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Communicating the risks of severe weather
The flash floodings of the past week have highlighted just how susceptible we are to the elements. Extreme weather conditions can cause damage to property and loss of life. What is the best way to communicate the risks associated with severe weather, and whose responsibility is it to ensure that communities have heard and understood these risks?
On Thursday 6 May, the BA will be holding a SPA Forum, entitled “Severe weather warning: communicating danger and disaster”, looking at these issues. Speakers will include David Faichney, Senior Hydrologist at the Scottish Environment Protection Agency, Irene Lorenzoni from the Centre for Environmental Risk at the University of East Anglia and Ewen McCullum, Chief Meteorologist at the Met Office. The Met Office works closely the Scottish Environment Protection Agency to enable accurate assessments of areas at risk from severe weather events and to communicate the risk of flooding to populations likely to be affected.
“Weather forecasts have become more accurate in recent years. Our forecasts three days ahead are as good as a one day forecast twenty years ago,” says Ewen McCallum, “but the science of forecasting is only half the story. These days communicating the risk and confidence associated with a forecast are just as important so that our customers and the public can make useful decisions based on our advice.”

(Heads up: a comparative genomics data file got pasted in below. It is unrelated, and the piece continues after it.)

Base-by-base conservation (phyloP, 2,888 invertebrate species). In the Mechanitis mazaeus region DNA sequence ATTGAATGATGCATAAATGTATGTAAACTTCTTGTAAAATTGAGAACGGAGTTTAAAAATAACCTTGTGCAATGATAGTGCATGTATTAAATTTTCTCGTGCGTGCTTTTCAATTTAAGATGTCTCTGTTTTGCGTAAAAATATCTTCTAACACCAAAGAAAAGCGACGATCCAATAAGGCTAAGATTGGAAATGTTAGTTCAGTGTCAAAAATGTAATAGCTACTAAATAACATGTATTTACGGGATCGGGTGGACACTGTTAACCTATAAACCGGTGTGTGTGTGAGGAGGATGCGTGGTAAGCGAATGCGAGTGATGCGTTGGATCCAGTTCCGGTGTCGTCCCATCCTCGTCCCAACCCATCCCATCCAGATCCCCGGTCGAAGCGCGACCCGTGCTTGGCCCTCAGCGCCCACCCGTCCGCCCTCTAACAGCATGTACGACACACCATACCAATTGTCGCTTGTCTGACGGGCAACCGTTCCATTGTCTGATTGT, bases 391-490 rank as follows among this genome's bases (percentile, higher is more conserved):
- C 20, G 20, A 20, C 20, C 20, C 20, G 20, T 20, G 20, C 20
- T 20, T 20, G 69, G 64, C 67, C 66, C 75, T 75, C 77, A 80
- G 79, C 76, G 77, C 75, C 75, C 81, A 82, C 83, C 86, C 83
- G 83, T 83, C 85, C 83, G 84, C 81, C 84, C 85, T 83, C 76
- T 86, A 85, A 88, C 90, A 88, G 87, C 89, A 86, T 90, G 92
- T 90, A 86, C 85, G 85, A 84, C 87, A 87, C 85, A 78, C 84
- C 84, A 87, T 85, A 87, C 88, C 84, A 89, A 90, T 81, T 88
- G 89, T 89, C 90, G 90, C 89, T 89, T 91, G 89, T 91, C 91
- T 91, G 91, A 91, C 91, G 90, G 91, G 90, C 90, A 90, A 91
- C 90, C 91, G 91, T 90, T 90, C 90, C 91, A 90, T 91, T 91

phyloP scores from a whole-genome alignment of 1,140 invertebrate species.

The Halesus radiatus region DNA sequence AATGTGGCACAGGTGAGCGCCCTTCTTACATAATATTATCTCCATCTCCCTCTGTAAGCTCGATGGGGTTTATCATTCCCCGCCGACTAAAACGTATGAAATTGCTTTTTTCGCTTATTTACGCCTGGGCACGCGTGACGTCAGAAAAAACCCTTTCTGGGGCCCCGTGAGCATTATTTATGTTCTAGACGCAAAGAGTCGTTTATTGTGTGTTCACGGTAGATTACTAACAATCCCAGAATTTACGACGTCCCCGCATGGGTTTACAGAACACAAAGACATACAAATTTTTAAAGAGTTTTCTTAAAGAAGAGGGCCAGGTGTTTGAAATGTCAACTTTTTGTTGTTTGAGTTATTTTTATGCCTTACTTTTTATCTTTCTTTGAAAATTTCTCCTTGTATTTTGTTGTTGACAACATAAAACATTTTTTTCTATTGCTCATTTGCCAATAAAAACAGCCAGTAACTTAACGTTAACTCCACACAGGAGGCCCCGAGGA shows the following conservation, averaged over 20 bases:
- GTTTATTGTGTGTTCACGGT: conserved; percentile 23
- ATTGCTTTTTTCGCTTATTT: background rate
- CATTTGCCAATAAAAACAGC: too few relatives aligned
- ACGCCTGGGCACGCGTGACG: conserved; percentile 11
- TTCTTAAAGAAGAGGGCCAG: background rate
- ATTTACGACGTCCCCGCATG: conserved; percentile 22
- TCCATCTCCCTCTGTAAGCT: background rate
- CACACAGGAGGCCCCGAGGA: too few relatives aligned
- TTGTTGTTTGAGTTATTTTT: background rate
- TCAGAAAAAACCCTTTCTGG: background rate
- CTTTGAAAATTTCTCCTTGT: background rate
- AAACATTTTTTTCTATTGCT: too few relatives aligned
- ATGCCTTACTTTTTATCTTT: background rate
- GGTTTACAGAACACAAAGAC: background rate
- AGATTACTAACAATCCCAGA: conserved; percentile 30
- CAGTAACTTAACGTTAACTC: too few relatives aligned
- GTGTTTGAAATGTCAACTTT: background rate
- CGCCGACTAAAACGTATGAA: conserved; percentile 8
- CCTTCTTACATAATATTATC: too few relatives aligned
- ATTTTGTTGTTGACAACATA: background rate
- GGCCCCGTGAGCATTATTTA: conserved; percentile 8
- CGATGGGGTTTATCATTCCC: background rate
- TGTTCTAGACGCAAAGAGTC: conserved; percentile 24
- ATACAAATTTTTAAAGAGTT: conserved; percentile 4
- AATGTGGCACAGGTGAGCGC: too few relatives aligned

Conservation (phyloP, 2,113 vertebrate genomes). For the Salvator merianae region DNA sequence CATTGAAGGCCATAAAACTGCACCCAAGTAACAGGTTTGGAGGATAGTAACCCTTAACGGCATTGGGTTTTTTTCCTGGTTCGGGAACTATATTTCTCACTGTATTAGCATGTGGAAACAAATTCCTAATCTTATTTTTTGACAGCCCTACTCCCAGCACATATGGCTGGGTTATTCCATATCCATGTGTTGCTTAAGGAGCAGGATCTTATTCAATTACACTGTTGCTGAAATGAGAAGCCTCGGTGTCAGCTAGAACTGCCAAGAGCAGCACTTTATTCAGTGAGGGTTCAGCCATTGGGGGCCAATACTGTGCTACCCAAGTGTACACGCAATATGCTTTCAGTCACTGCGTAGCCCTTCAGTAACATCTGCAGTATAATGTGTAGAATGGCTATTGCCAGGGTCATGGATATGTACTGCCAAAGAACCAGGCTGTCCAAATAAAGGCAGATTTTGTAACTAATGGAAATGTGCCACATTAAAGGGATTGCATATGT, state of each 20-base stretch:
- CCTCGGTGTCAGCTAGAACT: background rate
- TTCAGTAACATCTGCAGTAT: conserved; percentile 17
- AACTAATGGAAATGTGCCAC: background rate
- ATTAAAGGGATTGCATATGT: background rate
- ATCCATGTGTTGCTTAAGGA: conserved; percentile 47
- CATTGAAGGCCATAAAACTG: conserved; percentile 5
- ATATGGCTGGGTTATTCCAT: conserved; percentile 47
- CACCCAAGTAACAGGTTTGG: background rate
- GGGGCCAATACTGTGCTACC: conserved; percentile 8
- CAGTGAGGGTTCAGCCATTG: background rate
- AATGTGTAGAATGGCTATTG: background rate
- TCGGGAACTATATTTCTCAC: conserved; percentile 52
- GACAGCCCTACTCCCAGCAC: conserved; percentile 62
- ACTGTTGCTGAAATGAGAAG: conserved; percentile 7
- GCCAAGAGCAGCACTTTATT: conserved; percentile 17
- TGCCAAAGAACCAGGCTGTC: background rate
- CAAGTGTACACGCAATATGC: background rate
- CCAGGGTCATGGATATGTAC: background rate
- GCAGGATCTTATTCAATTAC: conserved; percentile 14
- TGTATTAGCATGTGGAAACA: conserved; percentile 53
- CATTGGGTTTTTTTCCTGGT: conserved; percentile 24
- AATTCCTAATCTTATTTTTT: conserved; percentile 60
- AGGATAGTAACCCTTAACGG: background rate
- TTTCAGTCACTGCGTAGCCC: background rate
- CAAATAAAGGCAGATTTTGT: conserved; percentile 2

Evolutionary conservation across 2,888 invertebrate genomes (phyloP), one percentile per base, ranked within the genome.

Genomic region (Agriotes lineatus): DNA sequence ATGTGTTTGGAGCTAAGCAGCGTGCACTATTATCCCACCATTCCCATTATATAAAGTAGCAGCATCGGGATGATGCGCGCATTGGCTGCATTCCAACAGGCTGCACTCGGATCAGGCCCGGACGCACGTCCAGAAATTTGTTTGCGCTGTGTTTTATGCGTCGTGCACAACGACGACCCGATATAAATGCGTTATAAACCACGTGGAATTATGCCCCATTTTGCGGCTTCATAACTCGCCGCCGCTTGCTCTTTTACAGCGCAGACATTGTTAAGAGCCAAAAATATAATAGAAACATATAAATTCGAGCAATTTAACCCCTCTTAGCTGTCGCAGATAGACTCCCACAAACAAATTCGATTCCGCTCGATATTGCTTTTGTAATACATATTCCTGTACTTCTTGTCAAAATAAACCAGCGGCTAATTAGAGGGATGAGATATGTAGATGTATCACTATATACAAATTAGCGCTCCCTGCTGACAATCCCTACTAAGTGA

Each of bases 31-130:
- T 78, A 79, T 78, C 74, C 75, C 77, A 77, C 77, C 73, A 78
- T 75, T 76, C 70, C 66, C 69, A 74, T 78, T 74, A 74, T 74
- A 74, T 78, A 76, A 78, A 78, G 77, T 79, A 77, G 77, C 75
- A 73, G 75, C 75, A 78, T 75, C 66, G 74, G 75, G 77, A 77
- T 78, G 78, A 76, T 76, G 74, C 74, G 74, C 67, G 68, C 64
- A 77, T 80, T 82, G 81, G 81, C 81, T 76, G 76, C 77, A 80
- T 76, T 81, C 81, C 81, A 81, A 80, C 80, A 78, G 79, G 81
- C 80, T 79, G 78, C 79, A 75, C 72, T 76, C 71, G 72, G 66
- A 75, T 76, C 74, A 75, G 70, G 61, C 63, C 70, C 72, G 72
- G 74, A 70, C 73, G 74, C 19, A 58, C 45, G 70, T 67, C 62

“Predicting flooding is not an exact science as projections always contain elements of uncertainty, yet there is increased demand for more accurate forecasts and precise warnings,” says Irene Lorenzoni. “Some studies have shown that in the UK, people can become increasingly annoyed when warnings are not followed by forecasted flooding. This begs the questions of how communicating the risks of severe weather can be made more effective. ”
Experts predict an increase in the number of occurrences of extreme weather conditions due to climate change, and this has implications for risk communicators.
“Research has found that people tend to distance themselves from the risk of climate change,” says Dr Lorenzoni. “It is generally considered an issue remote in space and time, something that may affect other nations or future generations. This complicates the task of risk communicators as one option is to make the message personally relevant so that adequate action can ensue.” 
The SPA Forum will take place at 6.30 pm on Thursday 6 May at Dynamic Earth, Edinburgh. Places are free but must be reserved in advance. To book e-mail or call 020 7019 4940.
The SPA Forum is sponsored by the Met Office.